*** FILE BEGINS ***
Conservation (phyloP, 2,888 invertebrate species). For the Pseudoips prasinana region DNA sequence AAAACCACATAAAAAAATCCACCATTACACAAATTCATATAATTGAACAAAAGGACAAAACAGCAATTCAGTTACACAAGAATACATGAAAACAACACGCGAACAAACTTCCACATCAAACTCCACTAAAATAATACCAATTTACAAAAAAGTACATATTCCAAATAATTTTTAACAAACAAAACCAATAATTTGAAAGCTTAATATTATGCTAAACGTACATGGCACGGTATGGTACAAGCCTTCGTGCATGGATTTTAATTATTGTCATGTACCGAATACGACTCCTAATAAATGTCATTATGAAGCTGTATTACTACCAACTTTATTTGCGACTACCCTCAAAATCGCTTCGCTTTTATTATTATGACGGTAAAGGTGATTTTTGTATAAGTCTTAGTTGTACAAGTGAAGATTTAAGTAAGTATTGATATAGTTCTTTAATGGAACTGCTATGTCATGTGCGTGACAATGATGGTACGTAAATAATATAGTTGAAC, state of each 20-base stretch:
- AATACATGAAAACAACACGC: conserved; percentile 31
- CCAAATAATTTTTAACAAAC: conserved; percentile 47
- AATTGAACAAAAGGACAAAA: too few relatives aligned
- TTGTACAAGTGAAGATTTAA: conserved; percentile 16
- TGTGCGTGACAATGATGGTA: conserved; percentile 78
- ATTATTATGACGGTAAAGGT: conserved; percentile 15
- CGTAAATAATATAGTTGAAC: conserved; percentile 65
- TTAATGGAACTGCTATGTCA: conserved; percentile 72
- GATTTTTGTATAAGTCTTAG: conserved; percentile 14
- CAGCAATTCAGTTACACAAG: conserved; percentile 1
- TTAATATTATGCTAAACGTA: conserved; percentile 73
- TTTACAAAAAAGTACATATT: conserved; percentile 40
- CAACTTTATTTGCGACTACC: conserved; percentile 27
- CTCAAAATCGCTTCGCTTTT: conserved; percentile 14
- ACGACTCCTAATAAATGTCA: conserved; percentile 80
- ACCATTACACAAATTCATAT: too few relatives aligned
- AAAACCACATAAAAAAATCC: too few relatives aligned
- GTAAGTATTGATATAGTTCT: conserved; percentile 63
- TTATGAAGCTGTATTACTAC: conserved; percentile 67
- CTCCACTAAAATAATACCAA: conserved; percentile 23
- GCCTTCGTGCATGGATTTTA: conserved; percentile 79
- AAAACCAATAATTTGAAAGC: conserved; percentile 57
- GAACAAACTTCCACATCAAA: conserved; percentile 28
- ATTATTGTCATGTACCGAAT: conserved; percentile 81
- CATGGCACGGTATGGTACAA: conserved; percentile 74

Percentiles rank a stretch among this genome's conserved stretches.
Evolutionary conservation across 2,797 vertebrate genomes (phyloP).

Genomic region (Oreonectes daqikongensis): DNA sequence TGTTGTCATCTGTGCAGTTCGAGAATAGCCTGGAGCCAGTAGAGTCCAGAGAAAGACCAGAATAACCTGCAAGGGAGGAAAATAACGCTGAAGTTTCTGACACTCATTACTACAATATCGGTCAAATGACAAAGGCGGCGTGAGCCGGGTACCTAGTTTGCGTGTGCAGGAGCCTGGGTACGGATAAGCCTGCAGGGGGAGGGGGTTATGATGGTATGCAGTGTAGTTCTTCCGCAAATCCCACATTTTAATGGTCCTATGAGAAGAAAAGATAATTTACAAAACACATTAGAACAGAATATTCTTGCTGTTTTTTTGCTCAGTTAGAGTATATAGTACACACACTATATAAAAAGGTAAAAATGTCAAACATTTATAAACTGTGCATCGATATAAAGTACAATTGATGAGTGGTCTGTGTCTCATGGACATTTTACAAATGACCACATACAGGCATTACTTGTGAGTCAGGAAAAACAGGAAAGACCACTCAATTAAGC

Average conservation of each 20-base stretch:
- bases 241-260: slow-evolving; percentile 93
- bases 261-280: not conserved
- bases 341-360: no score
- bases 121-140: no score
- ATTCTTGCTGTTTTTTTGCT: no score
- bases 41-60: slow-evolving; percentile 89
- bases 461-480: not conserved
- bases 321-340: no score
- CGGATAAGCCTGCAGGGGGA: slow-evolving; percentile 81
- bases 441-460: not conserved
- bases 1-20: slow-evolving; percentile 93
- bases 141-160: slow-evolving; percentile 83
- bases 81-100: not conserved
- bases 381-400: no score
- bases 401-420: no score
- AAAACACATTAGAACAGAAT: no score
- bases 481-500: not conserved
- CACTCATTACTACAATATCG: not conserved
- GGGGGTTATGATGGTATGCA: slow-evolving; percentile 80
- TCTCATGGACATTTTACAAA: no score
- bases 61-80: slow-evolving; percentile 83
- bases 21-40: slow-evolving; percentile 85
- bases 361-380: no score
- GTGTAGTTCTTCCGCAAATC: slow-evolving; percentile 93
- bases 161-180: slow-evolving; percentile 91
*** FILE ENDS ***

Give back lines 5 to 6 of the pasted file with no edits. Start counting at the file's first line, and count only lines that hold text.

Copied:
- TTGTACAAGTGAAGATTTAA: conserved; percentile 16
- TGTGCGTGACAATGATGGTA: conserved; percentile 78